This week, we asked Janice Kjellman and Judy Billotte from Children’s House Three to share some of their favorite stories that illustrate those moments of joyful discovery when an idea really clicks for a student and the “aha!” epiphany brings new life to learning.
Janice’s “Reading Girl” Story
I guess since I teach small children it’s the very many small things that stick with me. Of course I have so many “aha” moments of my own: Like seeing a child help another just because…or giving a sincere, kind word just because. Or when so many of the children, as they enter the classroom, have to come over and touch you in some way to start the morning. Some just lean into you, some hold your hand a little, some just want to put their hand on your arm or back for a brief second…
As for “Aha” moments of their own…There’s a 3-year-old who loves puzzles, works hard at them, and is good at them. As he works each piece into its place, he shouts, “I got it!” and then moves on to the next piece, fits it in, and shouts “I got it!” again. Each “aha” is as exciting for him as the last. Watching his excitement, the big smile, the shoulders coming up…it makes you really happy.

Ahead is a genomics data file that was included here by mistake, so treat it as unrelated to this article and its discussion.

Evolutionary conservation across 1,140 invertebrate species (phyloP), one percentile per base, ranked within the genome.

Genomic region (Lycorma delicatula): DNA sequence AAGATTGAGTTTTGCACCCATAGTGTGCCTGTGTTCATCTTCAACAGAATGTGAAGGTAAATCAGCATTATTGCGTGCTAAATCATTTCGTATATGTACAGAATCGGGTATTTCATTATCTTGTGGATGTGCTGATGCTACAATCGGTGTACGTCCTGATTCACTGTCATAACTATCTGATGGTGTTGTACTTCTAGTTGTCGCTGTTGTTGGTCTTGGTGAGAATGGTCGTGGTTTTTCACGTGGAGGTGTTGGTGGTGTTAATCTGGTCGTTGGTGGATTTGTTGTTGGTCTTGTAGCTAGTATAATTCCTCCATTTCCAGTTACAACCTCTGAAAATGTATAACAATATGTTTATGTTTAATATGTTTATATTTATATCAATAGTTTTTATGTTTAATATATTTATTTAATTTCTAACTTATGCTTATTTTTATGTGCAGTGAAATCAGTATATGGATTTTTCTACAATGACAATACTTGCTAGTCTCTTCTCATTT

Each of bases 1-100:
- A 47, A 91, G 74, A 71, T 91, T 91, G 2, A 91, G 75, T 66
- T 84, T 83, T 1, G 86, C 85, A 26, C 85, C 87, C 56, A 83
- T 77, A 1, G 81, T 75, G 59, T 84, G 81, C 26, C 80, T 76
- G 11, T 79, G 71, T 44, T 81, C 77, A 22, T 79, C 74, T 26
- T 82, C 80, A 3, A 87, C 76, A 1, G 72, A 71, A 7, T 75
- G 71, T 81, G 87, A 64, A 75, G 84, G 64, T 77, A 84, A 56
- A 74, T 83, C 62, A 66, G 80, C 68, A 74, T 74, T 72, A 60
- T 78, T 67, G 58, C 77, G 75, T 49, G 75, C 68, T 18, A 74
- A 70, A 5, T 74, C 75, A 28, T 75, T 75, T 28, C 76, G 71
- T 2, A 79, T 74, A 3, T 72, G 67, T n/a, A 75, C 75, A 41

A couple of years ago, a mom made a special trip into the classroom in the morning to tell us her daughter had proclaimed the night before, “Mom, I’m a reading girl now!”
Sometimes a child doesn’t have great confidence in a particular work or skill. But they work and work at it and they finally get it! And then you listen and smile as you hear them say, very nonchalantly, “I know how to do that.”
Judy’s Breakthrough Story
My favorite moments of discovery and achievement by the children usually involve a child learning to read. It’s a slow process at first and even though I’ve seen it happen more times than I can count, I always wonder how much is sinking in as I repeat the same letter sounds and words over and over again. And then the breakthrough happens and the child walks in to class one day, sits down, and starts reading aloud. Wow. The look on their faces is so rewarding.
[This post originally appeared in Rhythm & News, the Inly School newsletter, on March 6, 2009.]